May 24, 2002.
By John von Radowitz,
Scientists have found a strong clue that childhood diabetes is linked to a common virus, it was disclosed today.
British researchers discovered a marked difference in the way healthy individuals and newly diagnosed diabetics reacted to a virus called coxsackie B4.
If confirmed, it may mean that a vaccine could be developed to prevent the illness. Type 1 diabetes is an autoimmune disease which deprives the body of insulin, the essential hormone that controls blood sugar levels.
It usually begins in childhood, and affects as many as one in 200 people. If unmanaged, it can lead to blindness, kidney failure and heart disease.
Why the disease occurs has never been clear, but scientists suspect that a complex interaction between genes and environmental factors is involved.
The new study, backed by the charity Action Research, suggests that an over-active immune response to the coxsackie B4 virus (CVB4) may trigger diabetes.
The virus might cause the immune system to go into overdrive and start attacking and killing the cells in the pancreas that produce insulin.
CVB4 causes typical 'flu-like symptoms, and most commonly affects children.
Several years ago a strain of the virus was recovered from the pancreas of a child dying from Type 1 diabetes.
Using the virus's genetic code, the researchers were able to reproduce key parts of its structure and see how they affected the immune system.
Tests of blood samples taken from about 40 teenage and young adult Type 1 diabetics showed that the immune system was very sensitive to CVB4.
The response was different between diabetics and healthy individuals in a way that suggested recent or repeated exposure to the virus.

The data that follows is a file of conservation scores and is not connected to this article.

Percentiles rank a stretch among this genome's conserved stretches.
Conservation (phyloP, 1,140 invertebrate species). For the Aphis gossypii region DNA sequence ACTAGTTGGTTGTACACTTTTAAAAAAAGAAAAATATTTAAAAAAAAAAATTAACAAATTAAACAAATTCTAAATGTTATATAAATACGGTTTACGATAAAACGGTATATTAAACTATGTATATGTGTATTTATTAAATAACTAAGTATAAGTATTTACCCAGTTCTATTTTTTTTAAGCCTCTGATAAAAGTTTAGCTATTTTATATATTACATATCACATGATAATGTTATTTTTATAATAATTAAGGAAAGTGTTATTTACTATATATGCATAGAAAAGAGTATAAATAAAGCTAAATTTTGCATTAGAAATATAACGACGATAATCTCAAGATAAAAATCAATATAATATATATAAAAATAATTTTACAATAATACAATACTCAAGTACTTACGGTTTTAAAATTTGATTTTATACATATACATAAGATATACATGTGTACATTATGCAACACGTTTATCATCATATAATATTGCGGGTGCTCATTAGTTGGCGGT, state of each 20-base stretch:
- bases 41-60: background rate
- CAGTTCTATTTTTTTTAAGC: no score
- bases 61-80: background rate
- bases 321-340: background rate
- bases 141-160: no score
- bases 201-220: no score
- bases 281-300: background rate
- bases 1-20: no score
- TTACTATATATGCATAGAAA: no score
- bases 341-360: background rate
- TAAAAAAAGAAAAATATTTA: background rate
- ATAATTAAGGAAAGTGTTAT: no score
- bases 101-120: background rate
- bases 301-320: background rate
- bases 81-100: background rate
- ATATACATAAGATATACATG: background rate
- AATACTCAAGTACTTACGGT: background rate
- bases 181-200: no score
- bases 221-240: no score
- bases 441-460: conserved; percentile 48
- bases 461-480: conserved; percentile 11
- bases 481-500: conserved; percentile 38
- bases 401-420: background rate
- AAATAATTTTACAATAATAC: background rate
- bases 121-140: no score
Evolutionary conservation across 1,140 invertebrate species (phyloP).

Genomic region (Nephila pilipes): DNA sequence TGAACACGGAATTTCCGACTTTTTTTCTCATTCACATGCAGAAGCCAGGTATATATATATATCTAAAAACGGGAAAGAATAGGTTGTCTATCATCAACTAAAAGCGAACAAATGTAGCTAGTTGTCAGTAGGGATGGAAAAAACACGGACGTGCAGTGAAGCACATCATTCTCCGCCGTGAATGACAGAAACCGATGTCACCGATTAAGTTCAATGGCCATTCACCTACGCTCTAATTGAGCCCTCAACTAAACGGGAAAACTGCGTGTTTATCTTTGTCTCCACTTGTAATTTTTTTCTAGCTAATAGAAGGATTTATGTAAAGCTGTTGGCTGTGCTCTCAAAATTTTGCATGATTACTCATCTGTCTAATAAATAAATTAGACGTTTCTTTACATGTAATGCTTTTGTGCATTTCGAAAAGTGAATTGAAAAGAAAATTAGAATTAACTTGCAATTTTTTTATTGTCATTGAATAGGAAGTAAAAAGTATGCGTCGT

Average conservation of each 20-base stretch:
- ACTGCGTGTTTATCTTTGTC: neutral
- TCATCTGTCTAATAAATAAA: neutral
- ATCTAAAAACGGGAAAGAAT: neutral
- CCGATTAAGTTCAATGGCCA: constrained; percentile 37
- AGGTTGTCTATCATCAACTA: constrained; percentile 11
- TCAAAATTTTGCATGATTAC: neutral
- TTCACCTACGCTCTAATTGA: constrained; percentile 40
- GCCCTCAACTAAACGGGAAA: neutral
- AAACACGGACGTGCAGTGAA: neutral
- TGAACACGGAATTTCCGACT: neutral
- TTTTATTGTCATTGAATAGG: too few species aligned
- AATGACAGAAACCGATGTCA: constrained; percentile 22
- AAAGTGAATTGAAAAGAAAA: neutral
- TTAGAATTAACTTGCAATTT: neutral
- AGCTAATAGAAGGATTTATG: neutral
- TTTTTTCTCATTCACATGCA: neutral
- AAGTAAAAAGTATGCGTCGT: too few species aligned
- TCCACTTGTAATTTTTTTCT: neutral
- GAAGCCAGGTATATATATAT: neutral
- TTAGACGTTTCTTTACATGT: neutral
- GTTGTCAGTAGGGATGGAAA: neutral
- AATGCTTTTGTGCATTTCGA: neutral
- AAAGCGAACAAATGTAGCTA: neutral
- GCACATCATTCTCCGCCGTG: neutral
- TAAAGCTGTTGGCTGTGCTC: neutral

Dr Mark Peakman, from the Department of Immunology at Guy's, King's and St Thomas' School of Medicine, who led the study, said: "A virus is like an enemy invasion that the body fights with using an 'infantry' of anti-viral cells called effector cells, that counteract the virus.
"At the same time the body also keeps in reserve 'troops' of memory cells that can quickly turn into effector cells the next time the virus is encountered.
"Our research found that there were significantly more effector cells among the diabetics than the healthy patients.
"If the virus had nothing to do with the disease we would expect to find the same distribution of effector cells in healthy individuals and those with diabetes.
"But there were far more of these in the diabetics, suggesting they'd had a close and recent encounter with the CVB4 virus.
"The implications are clear. If viruses have a proven role in the disease, there is the future possibility of developing vaccines to prevent infection and therefore Type 1 diabetes."
The findings are published in the American journal Diabetes.
Diabetes currently affects 1.4 million diagnosed people, but an estimated one million people have the disease without knowing it.
Incidence of the disease - 10% of the NHS budget is spent on treating it - is on the increase.
Sir George Alberti, president of the International Diabetes Federation, has called it the "Aids epidemic of the 21st Century".
Dr Peakman said research into diabetes was "unbelievably" important if a future epidemic was to be avoided.
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